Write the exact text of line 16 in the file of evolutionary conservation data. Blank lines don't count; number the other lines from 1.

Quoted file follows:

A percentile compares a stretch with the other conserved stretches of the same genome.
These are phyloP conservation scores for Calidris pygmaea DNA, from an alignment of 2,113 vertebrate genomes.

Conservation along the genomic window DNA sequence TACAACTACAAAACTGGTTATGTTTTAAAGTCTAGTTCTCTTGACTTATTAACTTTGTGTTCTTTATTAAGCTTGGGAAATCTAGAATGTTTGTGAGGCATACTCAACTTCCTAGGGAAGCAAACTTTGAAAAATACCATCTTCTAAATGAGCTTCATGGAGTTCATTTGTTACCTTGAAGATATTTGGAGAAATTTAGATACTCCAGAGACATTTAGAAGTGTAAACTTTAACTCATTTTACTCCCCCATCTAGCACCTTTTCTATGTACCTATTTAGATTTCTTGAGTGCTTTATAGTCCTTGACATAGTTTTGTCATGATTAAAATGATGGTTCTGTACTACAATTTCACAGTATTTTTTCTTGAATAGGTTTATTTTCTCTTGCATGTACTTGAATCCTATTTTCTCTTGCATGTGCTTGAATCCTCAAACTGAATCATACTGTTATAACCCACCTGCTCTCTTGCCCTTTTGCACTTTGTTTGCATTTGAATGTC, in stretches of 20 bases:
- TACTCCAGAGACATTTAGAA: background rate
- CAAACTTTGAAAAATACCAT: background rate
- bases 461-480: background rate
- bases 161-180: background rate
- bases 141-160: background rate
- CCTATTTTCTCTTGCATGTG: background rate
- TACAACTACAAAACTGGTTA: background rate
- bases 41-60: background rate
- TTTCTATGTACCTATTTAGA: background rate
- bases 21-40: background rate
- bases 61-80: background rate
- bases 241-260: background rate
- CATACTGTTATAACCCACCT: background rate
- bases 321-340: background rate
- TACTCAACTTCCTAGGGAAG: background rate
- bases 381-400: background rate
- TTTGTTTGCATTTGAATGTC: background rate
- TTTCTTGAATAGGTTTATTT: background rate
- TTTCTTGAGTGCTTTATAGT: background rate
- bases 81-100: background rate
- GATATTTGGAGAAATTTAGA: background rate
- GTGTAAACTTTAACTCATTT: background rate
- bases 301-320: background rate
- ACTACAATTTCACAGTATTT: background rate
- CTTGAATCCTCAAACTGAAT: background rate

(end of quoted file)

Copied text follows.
- CATACTGTTATAACCCACCT: background rate